Etymology
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pro tanto 

Latin, literally "for so much; to such an extent," from pro "for, so far as" (see pro-) + ablative singular neuter of tantus "so much," from tam "so" (see tandem).

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per diem 

1510s, "by the day, in each day," Latin, "by the day," from per (see per) + diem, accusative singular of dies "day" (from PIE root *dyeu- "to shine"). As a noun from 1809, "amount or allowance of so much every day."

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in memoriam 

Latin, literally "in memory of," from accusative of memoria "memory" (from PIE root *(s)mer- (1) "to remember"). The phrase was much-used in Latin writing; Tennyson's poem of that name (published in 1850) seems to have introduced the phrase to English.

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free verse (n.)

1869; Englishing of vers libre.

But it is possible that excessive devotion to rhyme has thickened the modern ear. The rejection of rhyme is not a leap at facility; on the contrary, it imposes a much severer strain upon the language. When the comforting echo of rhyme is removed, success or failure in the choice of words, in the sentence structure, in the order, is at once more apparent. Rhyme removed, the poet is at once held up to the standards of prose. Rhyme removed, much ethereal music leaps up from the word, music which has hitherto chirped unnoticed in the expanse of prose. [T.S. Eliot, "Reflections on Vers libre," New Statesman, 3 March 1917]
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ad lib 

also ad lib., 1811 as a musical instruction, shortened from Latin ad libitum "to (one's) pleasure, as much as one likes" (c. 1600), from ad "to" (see ad-) + libitum "pleasure," accusative of libere "to please" (see libido). As a noun from 1825; as a verb by 1915.

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birthday suit (n.)
first attested 1730s, but probably much older. The notion is the suit of clothes one was born in, i.e., no clothes at all. Compare Middle English mother naked "naked as the day one was born;" Middle Dutch moeder naect, German mutternackt.
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vers libre (n.)

1902, from French, literally "free verse," lines of varying length.

I remarked some years ago, in speaking of vers libre, that 'no vers is libre for the man who wants to do a good job.' The term, which fifty years ago had an exact meaning in relation to the French alexandrine, now means too much to mean anything at all. [T.S. Eliot, introduction to "Selected Poems of Ezra Pound," 1928]
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vice versa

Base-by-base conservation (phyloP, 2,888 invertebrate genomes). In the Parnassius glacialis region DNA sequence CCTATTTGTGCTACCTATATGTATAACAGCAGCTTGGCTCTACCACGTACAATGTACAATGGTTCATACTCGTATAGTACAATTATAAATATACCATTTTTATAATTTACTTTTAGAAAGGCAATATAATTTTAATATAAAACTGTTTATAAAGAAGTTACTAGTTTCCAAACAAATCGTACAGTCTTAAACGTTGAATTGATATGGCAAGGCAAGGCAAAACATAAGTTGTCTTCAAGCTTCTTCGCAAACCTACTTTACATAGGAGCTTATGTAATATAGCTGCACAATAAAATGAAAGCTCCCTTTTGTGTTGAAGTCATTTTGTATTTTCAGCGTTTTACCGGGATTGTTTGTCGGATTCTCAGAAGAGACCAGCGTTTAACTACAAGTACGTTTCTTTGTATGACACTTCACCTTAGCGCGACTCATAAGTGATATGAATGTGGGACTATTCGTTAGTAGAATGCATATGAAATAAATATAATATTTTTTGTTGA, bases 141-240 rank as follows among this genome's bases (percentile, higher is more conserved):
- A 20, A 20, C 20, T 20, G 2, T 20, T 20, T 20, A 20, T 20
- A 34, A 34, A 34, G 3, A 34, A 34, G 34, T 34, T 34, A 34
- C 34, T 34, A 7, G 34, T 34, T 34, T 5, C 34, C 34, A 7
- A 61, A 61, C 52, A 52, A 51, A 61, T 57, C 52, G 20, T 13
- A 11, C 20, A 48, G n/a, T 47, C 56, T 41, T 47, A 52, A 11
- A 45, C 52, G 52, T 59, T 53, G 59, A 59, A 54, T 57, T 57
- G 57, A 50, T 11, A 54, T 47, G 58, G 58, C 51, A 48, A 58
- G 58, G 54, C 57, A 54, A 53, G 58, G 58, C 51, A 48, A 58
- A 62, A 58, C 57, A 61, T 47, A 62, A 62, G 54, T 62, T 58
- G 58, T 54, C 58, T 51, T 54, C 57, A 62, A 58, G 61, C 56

"the order being changed," c. 1600, Latin, from vice, ablative of vicis "a change, alternation, alternate order" (from PIE root *weik- (2) "to bend, to wind") + versa, feminine ablative singular of versus, past participle of vertere "to turn, turn about" (from PIE root *wer- (2) "to turn, bend"). "The phrase has the complete force of a proposition, being as much as to say that upon a transposition of antecedents the consequents are also transposed" [Century Dictionary].

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comme il faut 

"according to etiquette," 1756, French, literally "as it should be." From comme "as, like, how," from Old French com, from Vulgar Latin *quomo, from Latin quomodo "how? in what way?," pronominal adverb of manner, related to quam "how much?," qui "who" (from PIE root *kwo-, stem of relative and interrogative pronouns). With il, from Latin ille "this" (see le) + faut, third person singular present indicative active of falloir "be necessary," literally "be wanting or lacking" (see fail (v.)).

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white trash (n.)

1824, originally in African-American vernacular in the South.

The slaves themselves entertain the very highest contempt for white servants, whom they designate as 'poor white trash.' [Fanny Kemble, journal, Jan. 6, 1833]
[T]he term [poor white] is rather loosely applied by Northern writers even to mountaineers and to small farmers who live on a precarious footing. But in the Southern conception, not everyone who is both poor and white is a "poor white." To the Southerner, the "poor white" in the strictest sense is a being beyond the pale of even the most generous democratic recognition; in the negro's term, "po' white trash," or so much social débris. [Robert Penn Warren, "The Briar Patch," 1930, footnote]
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